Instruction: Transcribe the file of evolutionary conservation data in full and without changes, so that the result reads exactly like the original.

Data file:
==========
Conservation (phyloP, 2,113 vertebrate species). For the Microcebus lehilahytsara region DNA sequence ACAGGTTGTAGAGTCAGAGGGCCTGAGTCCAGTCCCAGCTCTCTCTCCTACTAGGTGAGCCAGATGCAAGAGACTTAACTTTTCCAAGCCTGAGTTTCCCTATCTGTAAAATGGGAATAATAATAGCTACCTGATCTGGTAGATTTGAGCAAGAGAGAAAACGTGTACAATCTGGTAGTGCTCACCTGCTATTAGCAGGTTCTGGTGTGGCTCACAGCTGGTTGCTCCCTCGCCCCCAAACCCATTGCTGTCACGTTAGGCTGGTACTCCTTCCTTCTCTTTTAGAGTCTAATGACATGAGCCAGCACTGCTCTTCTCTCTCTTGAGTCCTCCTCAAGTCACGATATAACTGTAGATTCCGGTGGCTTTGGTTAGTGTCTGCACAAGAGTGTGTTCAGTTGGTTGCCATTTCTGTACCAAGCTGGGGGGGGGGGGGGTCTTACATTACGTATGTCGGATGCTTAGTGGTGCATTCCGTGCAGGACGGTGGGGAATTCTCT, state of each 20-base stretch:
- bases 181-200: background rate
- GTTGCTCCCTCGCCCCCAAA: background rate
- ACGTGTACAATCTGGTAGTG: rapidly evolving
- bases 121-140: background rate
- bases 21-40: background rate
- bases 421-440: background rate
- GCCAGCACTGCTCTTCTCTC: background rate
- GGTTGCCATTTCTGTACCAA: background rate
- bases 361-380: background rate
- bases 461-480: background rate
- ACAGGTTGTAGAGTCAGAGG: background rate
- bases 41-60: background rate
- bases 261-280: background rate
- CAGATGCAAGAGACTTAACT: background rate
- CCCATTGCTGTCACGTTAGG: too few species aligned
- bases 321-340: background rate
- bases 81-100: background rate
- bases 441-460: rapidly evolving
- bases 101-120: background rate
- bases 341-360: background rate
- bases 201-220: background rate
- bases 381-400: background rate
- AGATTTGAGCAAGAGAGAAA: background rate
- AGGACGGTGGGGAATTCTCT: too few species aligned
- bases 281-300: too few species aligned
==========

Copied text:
Conservation (phyloP, 2,113 vertebrate species). For the Microcebus lehilahytsara region DNA sequence ACAGGTTGTAGAGTCAGAGGGCCTGAGTCCAGTCCCAGCTCTCTCTCCTACTAGGTGAGCCAGATGCAAGAGACTTAACTTTTCCAAGCCTGAGTTTCCCTATCTGTAAAATGGGAATAATAATAGCTACCTGATCTGGTAGATTTGAGCAAGAGAGAAAACGTGTACAATCTGGTAGTGCTCACCTGCTATTAGCAGGTTCTGGTGTGGCTCACAGCTGGTTGCTCCCTCGCCCCCAAACCCATTGCTGTCACGTTAGGCTGGTACTCCTTCCTTCTCTTTTAGAGTCTAATGACATGAGCCAGCACTGCTCTTCTCTCTCTTGAGTCCTCCTCAAGTCACGATATAACTGTAGATTCCGGTGGCTTTGGTTAGTGTCTGCACAAGAGTGTGTTCAGTTGGTTGCCATTTCTGTACCAAGCTGGGGGGGGGGGGGGTCTTACATTACGTATGTCGGATGCTTAGTGGTGCATTCCGTGCAGGACGGTGGGGAATTCTCT, state of each 20-base stretch:
- bases 181-200: background rate
- GTTGCTCCCTCGCCCCCAAA: background rate
- ACGTGTACAATCTGGTAGTG: rapidly evolving
- bases 121-140: background rate
- bases 21-40: background rate
- bases 421-440: background rate
- GCCAGCACTGCTCTTCTCTC: background rate
- GGTTGCCATTTCTGTACCAA: background rate
- bases 361-380: background rate
- bases 461-480: background rate
- ACAGGTTGTAGAGTCAGAGG: background rate
- bases 41-60: background rate
- bases 261-280: background rate
- CAGATGCAAGAGACTTAACT: background rate
- CCCATTGCTGTCACGTTAGG: too few species aligned
- bases 321-340: background rate
- bases 81-100: background rate
- bases 441-460: rapidly evolving
- bases 101-120: background rate
- bases 341-360: background rate
- bases 201-220: background rate
- bases 381-400: background rate
- AGATTTGAGCAAGAGAGAAA: background rate
- AGGACGGTGGGGAATTCTCT: too few species aligned
- bases 281-300: too few species aligned